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The Tricky Nature of Customer-Service Questionnaires

Surveys make patrons feel better about the service they’ve received — but can also delay their return visit.

(originally published by Booz & Company)

Title: Understanding the Effects of Post-Service Experience Surveys on Delay and Acceleration of Customer Purchasing Behavior: Evidence from the Automotive Services Industry (Subscription or fee required.)

Authors: Utpal M. Dholakia, Siddharth S. Singh, and Robert A. Westbrook (Rice University)

Publisher: Journal of Service Research, vol. 13, no. 4

Date Published: November 2010

Customer-service surveys typically represent the largest chunk of a company’s market research budget and are the primary way firms glean personal information from consumers. But for companies that provide retail services, this study identifies risks in asking customers to evaluate their experiences, especially if they ask too often. The researchers found that customers who filled out company-issued surveys felt better about their visit because of the survey, but, paradoxically, then took longer to return and engage in repeat business.

The researchers drew on data from a large U.S. quick-lube oil change company. The authors collected vehicle and demographic data on more than 11,000 patrons — about 8,000 of whom completed either pre- or post-service questionnaires — encompassing more than 75,000 visits over a seven-year period. By comparing service history and odometer readings against the time customers spent between recommended visits, the authors gauged how the completion of satisfaction surveys affected their attitudes toward the firm and their decision about when to return.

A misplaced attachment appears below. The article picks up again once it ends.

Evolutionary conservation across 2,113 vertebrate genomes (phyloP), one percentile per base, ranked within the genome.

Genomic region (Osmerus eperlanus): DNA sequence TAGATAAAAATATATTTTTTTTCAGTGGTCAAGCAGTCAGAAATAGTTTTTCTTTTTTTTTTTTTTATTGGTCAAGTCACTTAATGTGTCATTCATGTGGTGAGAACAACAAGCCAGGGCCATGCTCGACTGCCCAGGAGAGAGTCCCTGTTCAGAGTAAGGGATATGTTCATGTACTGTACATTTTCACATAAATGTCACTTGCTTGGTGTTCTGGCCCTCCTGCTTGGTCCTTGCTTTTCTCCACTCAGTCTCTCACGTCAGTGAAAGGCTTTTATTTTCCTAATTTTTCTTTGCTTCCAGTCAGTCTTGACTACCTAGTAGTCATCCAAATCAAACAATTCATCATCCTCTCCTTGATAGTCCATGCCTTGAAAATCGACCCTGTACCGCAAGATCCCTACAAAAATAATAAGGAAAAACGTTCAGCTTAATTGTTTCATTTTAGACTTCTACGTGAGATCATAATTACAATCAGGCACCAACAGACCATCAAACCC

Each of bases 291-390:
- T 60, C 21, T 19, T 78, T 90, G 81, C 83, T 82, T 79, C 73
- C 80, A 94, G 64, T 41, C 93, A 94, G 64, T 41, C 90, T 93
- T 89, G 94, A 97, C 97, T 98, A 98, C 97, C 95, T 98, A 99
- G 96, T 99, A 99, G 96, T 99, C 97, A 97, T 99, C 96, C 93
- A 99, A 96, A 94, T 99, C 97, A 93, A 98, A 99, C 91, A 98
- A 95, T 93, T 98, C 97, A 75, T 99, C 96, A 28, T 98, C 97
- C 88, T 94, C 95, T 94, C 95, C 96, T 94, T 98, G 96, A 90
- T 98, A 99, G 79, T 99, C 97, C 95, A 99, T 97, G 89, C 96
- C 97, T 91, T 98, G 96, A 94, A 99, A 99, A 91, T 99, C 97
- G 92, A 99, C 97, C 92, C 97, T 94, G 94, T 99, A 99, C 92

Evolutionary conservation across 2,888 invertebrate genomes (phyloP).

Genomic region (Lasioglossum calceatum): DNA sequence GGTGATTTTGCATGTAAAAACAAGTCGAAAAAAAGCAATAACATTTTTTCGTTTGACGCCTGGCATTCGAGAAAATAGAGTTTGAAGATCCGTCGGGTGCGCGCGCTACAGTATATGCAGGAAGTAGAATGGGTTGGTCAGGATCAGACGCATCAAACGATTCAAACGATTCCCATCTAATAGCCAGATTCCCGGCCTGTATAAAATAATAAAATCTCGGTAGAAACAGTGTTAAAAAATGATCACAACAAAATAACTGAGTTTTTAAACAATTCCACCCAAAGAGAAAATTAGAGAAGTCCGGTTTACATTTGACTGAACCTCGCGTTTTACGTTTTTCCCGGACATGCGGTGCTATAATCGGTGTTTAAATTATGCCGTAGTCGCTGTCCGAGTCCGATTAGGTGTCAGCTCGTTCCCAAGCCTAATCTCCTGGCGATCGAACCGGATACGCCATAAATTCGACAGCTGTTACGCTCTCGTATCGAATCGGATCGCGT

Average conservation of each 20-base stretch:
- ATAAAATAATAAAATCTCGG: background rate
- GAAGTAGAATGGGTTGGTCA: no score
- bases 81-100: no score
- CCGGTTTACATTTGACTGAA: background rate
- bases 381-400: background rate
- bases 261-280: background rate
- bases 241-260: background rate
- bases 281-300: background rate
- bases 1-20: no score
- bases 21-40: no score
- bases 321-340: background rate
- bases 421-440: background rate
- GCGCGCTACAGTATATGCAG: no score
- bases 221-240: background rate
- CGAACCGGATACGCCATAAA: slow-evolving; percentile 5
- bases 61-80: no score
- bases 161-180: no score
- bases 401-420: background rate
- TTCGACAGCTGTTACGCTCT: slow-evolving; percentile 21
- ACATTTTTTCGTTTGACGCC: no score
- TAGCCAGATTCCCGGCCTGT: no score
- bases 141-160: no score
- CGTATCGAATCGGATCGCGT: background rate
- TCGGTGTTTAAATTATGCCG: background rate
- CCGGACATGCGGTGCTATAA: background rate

The researchers also interviewed more than 1,000 of the customers in the study. The interviews confirmed that participation in a survey led customers to have better memories of the visit and infer that they received more thorough service. Filling out a questionnaire also increased customers’ satisfaction with the firm for up to nine months, compared with those who were not surveyed.

In other words, completing a survey made customers feel more confident about the quality of their service and reduced their uncertainty about their car’s future functionality. The effect on their return visits was twofold. In the short term, they felt the service was so thorough that they could delay their next visit, putting a crimp in the company’s cash flow. But in the long term, the surveys paid off: Customers remembered feeling good about the service they got, so after that initial delayed visit, they returned more frequently than was called for by the company’s guidelines.

The study has several implications for managers of businesses that depend on customers coming back at regular but lengthy intervals, which would include providers of medical services such as mammographies and companies that service air conditioners and other equipment. The authors caution that firms conducting post-service surveys for ongoing tracking should be careful not to resurvey customers too often. For example, if a recently surveyed customer is surveyed again on the next visit, this could compound the delay before another return. As it happens, the researchers point out, some companies, including the oil-change firm in their study, instinctively understand this risk, and they flag respondents and preclude them from additional survey participation for up to two years.

Other ways to stimulate customers’ return visits after a survey are to offer a coupon that must be redeemed within a certain period or to provide free services on the customer’s next visit. But managers should be aware that the study’s interviews revealed that many customers conflate surveys with promotional materials, even if the questionnaire is designed to be objective. If they feel they are being targeted for promotion rather than useful information, customers could delay their return even longer.

Bottom Line:
Customer-service surveys are a valuable tool for companies that want to learn more about their patrons, but they carry a price, at least in the short term. Filling out a questionnaire leads customers of certain kinds of service companies to believe their service was more thorough, thus making a return visit more subject to delay. But if handled well, the surveys will accelerate visits down the line.

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